by Wen Stephenson, The Nation
November 23, 2017
As the UN climate conference in Bonn, where the US government shilled for fossil-fuel corporations, was coming to a close last Thursday, several hundred Massachusetts citizens who care about climate and climate justice massed inside the State House at high noon, under the shining gold dome on Boston’s Beacon Hill. It was the peak of a months-long grassroots campaign asking the commonwealth’s Republican governor, Charlie Baker, to sign an executive order preventing any new fossil-fuel infrastructure in the state, including controversial fracked-gas pipelines that have been a flashpoint for years.
I was among the 26 of us, including prominent clergy members, who proceeded up the grand staircase to Baker’s executive suite, a noisy throng of supporters at our backs, where we would sit-in all day and into the night, prepared to be arrested and go to jail. The week before, six people sat-in inside the office, but this time we were prevented by State Troopers from entering the suite, so we settled in on the hard floor of the ornate marble hallway outside its doors. We sang, we chanted, we spoke out; some of us prayed; some wept. You see, after two months during which ordinary citizens stood outside Baker’s office, week after week, we had not received even a minute of the governor’s time.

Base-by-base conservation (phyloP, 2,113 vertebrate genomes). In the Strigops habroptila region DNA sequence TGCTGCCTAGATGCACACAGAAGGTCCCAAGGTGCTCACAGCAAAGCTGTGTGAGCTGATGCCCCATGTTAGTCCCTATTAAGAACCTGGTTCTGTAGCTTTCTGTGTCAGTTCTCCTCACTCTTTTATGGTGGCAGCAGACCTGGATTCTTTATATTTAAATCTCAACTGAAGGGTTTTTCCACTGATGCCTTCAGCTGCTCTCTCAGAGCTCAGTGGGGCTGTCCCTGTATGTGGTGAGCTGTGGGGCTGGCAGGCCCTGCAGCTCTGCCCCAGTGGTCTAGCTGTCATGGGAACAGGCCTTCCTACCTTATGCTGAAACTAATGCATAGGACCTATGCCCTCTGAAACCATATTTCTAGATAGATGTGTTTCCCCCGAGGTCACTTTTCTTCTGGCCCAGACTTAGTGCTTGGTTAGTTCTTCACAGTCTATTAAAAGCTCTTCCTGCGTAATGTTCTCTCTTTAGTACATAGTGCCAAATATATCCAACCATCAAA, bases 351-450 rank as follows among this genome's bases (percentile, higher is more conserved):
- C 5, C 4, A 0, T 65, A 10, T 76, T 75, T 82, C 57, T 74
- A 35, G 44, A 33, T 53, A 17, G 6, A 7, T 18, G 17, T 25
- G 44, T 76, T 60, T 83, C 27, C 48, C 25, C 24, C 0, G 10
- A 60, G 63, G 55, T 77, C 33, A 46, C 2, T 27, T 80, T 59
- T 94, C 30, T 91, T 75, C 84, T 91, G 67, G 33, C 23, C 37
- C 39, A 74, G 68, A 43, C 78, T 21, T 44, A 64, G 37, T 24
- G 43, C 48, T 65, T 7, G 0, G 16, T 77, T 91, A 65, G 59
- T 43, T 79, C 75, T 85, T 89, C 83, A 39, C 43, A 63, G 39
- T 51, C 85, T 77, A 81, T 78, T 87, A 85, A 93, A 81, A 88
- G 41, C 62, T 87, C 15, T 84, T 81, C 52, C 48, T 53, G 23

Back in January, as Donald Trump took office, I and others addressed a crowd on the State House steps, challenging Baker to reject Trump, Tillerson, and the rest of Trump’s science-denying cabinet, and to represent Massachusetts voters by showing some moral courage on climate change. That wasn’t going to happen.
Although Baker, a moderate GOP governor of an otherwise blue state, eventually reassured voters that he accepts climate science and even joined those supporting the US commitment under the Paris Agreement—a pledge so manifestly inadequate as to be almost meaningless—he nevertheless remains in the pocket of the fossil-fuel lobby and big utilities pushing for unnecessary new pipelines and gas-fired power plants.
Now, there’s a wonkish temptation to get deep into the policy weeds on gas and electricity—a temptation that should be resisted. Because on this one, the facts are straightforward. Anyone who claims to accept climate science and to take climate seriously simply cannot support building out new fossil-fuel infrastructure at this late date, locking in carbon and methane emissions for decades to come, far beyond the point at which the IPCC tells us, and the Paris Agreement affirms, we must decarbonize our energy systems. It’s an emergency situation, and at some point—as we should have long ago—we need to act like it.